Gundog Breed. A brief history of the Gun dog
Ever since their domestication, dogs have helped humans hunt, something that they continue to do today. Gundogs, which are also known as bird dogs, are canines that have been bred to assist in the hunt through a variety of different ways.
What might surprise you is the fact that gundogs can often be excellent family pets as well invaluable companions in the field.
The term gundog refers to a wide variety of breeds that all help human hunters take down their prey; typically, gundogs fall into one of two different categories. The first type of gundogs are called pointers or setters. Irish Setters and English Setters are two dog breeds included in this category.
Essentially, the setter will range ahead of the hunter and when the gundog detects game, it will crouch and point out the game to the hunter. The hunter will then flush the game himself. The second type of gundog is called a flushing dog and these dogs stay closer to their masters.
They never go further than the gun's range and when they find game, they will flush it up into the air. When the target has been shot, the dog is given a signal to retrieve the fallen prey. Golden retrievers and cocker spaniels are two dog breeds that fall into this category.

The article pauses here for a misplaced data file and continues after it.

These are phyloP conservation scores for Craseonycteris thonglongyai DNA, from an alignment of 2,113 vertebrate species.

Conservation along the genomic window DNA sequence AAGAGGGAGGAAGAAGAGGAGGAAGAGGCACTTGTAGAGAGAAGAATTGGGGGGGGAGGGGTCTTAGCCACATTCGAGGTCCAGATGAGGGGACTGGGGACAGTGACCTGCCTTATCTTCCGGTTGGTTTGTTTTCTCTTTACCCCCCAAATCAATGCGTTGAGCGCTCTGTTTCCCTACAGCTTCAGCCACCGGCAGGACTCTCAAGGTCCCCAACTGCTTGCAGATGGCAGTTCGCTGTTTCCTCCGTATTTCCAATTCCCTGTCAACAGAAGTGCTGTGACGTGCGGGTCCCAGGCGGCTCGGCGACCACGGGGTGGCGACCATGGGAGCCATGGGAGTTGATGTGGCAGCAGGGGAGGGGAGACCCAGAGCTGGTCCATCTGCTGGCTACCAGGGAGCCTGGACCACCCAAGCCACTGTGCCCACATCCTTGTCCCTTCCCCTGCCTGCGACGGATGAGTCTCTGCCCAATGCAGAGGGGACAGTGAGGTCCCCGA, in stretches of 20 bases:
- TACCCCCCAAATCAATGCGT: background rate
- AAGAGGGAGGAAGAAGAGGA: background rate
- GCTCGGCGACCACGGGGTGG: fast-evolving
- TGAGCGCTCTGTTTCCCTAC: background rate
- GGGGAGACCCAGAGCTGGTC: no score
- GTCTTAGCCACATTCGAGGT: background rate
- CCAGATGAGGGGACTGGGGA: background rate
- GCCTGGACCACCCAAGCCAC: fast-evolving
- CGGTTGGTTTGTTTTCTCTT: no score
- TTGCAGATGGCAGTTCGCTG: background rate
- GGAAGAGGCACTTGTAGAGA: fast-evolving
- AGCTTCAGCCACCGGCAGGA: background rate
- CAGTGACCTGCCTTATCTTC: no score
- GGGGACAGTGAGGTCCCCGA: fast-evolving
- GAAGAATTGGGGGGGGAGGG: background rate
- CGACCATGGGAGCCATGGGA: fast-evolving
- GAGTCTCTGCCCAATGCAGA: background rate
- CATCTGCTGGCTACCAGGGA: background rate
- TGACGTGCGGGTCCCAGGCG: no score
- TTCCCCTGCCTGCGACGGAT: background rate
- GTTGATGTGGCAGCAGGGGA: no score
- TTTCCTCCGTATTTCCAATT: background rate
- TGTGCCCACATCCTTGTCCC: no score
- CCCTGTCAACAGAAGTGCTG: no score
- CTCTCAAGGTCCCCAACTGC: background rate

The history of gundogs goes back nearly to the time that they were domesticated.
It seems that it did not take very long before dog breeds started to develop based on what use they were. Terriers, for example, were bred to fight and kill animals that lived in small holes and tight tunnels, while hounds were meant to chase and corner larger game.
Gundogs started being developed when men started using ranged weapons, but with the advent of the gun as a hunting weapon, they were quickly refined and specialize for this type of hunt.
Gun dogs are bred for their energy, their endurance, and their discipline.
Gundogs, despite their ability for an active, long-spanning working life, often make excellent family pets. Retrievers are known to be an extremely trustworthy breed around children, as are Irish Setters. Cocker spaniels and fox terriers are excellent for families with older children, as these breeds are somewhat excitable and incline to nip when started.
As with any dog, make sure that your children are comfortable with and know how to handle them. While gundogs in general do make good companions, remember that you should always look at the dog breeds involved and see which breed will suit your living situation the best.
If you decide to get a gundog as a family pet, remember that these are typically very active breeds. While they don't require an excessive amount of exercise, you should definitely be ready to make a commitment to their health and energy.
Many gundogs are also intensely social and will suffer more from social neglect than they will from lack of exercise. These breeds are known to be destructive and difficult to handle if bored, so make sure that you are ready for the commitment that these breeds represent.
If you keep these factors in mind, you will be able to ensure that you have an excellent companion in a gundog!
About The Author
Copyright John Adams. Dog Breeds Explained The Gundog breed is eager to please, full of energy and a perfect family dog. But only for the right owner. Get the facts before you get the dog! http://www.dog-breeds-explained.com
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